It appears that many businesses are unaware of what the guarding requirements are for their machinery; which is often seen from the numerous prosecutions being taken by the HSE. The problem is that these businesses (through either ignorance or from bad advice) just do not know what is expected of them.
In December 2009 the Machinery Safety Directive was updated and this introduced a new set of requirements for guarding. These included:
- That all fixed guards must be removable only with the aid of tools. This was the case with the previous directive but this update requires that fixing systems must now remain attached to the guards when the guards are removed. This confirms that ordinary machine screws and bolts can be used unless provision is made for the screws and bolts to be held captive when the guard is removed.
- Guards must protect against the ejection of falling materials and objects (e.g. if a grinding wheel explodes, can the guard contain the explosion?).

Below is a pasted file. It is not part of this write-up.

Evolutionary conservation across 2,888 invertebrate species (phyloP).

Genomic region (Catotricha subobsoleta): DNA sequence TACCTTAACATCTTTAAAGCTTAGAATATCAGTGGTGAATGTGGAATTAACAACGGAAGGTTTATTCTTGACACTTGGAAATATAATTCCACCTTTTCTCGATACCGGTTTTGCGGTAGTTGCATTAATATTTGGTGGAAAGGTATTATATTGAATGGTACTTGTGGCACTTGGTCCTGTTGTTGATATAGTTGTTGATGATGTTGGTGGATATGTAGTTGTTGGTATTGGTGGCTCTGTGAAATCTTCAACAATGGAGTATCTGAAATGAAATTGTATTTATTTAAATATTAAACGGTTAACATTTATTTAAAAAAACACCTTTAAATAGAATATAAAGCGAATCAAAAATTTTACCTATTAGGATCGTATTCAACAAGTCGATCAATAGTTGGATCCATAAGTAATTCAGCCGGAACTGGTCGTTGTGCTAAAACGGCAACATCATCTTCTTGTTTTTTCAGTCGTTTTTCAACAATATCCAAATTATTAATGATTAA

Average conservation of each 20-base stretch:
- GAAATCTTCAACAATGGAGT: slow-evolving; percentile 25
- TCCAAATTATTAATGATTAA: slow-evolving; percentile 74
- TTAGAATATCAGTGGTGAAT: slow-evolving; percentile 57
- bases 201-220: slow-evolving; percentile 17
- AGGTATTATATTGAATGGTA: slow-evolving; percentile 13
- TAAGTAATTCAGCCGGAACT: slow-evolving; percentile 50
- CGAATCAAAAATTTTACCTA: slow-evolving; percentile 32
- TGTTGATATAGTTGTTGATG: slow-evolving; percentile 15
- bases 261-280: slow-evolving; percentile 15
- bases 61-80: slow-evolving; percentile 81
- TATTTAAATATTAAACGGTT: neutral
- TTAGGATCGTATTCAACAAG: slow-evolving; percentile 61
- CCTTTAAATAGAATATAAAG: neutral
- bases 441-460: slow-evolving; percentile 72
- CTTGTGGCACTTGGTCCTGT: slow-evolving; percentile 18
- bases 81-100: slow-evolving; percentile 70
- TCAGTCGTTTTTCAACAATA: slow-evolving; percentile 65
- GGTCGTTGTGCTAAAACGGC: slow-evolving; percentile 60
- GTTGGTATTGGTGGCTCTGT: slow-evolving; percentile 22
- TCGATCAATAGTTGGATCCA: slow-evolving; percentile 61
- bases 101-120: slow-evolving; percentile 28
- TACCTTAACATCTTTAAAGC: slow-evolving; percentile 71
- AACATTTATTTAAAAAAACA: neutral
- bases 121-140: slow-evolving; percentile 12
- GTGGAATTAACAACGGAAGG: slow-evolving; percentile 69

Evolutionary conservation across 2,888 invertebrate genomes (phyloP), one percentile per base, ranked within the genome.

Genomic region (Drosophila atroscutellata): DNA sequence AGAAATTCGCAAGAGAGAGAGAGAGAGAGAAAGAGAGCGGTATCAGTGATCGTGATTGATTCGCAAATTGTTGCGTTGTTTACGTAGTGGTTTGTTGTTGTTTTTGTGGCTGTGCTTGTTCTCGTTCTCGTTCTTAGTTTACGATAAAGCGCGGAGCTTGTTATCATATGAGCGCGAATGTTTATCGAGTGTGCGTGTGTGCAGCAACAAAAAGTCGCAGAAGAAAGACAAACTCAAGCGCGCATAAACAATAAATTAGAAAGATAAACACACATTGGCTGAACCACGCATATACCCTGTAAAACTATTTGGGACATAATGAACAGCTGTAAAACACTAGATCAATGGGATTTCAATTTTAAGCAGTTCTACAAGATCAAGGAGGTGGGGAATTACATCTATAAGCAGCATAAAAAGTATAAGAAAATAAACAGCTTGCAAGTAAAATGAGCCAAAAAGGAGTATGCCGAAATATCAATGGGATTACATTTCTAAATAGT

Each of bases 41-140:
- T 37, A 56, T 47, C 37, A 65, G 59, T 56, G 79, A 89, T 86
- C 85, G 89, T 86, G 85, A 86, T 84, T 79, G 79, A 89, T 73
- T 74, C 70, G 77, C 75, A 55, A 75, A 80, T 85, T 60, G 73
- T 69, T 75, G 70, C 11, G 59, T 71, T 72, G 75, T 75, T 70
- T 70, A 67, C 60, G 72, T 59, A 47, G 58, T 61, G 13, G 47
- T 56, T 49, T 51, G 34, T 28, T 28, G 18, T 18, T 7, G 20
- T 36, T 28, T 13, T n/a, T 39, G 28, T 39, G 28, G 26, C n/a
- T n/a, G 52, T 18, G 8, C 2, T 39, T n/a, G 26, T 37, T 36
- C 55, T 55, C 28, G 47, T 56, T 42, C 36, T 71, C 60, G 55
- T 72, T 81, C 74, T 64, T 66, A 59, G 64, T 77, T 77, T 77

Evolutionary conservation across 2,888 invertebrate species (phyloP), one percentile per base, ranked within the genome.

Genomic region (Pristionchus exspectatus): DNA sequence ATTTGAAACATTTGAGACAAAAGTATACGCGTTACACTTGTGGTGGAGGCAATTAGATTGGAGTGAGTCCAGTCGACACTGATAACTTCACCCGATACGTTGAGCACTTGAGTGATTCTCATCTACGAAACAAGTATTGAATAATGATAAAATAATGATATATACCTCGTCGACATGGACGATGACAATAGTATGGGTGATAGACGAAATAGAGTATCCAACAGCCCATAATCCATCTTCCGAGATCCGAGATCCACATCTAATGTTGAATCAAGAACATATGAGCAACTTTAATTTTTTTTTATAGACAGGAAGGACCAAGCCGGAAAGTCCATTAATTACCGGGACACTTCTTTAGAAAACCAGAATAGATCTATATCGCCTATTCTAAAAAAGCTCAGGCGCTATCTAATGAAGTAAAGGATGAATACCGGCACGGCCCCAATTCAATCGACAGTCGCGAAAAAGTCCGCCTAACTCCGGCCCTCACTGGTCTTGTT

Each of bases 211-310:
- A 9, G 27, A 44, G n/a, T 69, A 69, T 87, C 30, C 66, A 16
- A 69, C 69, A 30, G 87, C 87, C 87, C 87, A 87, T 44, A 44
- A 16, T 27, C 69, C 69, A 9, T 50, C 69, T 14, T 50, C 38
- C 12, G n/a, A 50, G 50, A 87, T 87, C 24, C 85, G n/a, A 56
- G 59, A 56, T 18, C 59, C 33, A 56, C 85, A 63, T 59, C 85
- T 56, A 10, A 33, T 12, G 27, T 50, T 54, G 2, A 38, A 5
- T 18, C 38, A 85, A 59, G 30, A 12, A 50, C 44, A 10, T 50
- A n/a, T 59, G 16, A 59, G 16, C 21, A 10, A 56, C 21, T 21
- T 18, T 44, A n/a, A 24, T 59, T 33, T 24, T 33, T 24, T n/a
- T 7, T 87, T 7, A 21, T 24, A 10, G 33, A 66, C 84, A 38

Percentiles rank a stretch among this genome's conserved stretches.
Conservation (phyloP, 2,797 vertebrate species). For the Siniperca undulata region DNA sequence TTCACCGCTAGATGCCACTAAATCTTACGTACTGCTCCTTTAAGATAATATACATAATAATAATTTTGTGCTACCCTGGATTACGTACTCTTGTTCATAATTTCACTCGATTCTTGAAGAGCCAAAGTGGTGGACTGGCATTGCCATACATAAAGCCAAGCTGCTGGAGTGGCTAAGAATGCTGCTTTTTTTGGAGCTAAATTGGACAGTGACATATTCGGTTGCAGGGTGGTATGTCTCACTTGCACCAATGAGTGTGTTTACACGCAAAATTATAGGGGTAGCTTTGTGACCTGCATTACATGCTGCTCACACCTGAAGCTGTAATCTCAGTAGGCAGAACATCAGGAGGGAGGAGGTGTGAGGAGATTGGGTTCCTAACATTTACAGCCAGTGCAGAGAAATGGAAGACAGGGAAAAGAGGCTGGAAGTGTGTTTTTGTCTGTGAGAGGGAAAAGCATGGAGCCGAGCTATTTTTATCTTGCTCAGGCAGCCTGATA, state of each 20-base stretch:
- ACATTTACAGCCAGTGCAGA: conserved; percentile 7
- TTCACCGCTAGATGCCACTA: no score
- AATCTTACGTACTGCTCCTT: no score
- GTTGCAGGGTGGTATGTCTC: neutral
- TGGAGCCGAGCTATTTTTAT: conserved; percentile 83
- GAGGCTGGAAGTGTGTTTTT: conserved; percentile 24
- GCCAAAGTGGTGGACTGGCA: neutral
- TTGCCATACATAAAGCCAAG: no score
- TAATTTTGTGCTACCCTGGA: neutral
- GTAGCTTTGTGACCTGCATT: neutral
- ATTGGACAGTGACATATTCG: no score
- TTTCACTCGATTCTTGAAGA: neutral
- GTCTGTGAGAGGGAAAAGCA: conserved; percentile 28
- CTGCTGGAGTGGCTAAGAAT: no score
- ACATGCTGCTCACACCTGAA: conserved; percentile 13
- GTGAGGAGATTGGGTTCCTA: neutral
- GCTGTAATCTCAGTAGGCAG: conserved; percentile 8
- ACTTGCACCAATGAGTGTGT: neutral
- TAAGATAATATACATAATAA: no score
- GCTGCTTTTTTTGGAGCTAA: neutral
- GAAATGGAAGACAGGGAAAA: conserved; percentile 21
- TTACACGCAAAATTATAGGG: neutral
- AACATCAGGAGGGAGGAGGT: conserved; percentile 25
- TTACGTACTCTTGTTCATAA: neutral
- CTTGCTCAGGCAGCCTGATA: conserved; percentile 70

- Guards must be incapable of remaining in position when their fixings have been removed; this includes consideration guards on top of machines that are not retained in position by gravity when their fixings have been removed.
- Careful consideration must be given to if an interlock system could reasonably and foreseeably be defeated at the interlocking device itself; means should be in place to minimise the possibility of defeat. The employer will be expected to consider this as part of its risk assessment.
We routinely come across workplaces where these changes will catch out companies if the HSE were to come visiting. In fact, one recent visit to North London identified a whole host of machinery non-compliance issues with guards either not fixed in place (relying on gravity), or not in place at all. We were not on-site to review the machinery but felt obligated to raise the issues; the management on-site appeared unaware of what the regulations required.
If your business has machinery that requires guarding then you need to make it a priority to update your risk assessments; failure to do so is leading to a significant increase in prosecutions and fines. In July alone the HSE has posted 4 prosecutions for PUWER failures on its website news pages.
One of these was a Walsall bacon curing company which was fined after an employee lost three fingers while operating machinery. The firm, based at Bloxwich, pleaded guilty to contravening Regulation 11 of the Provision and Use of Work Equipment Regulations 1998 and was fined £30,000 and ordered to pay £31,000 costs. Could your business afford this?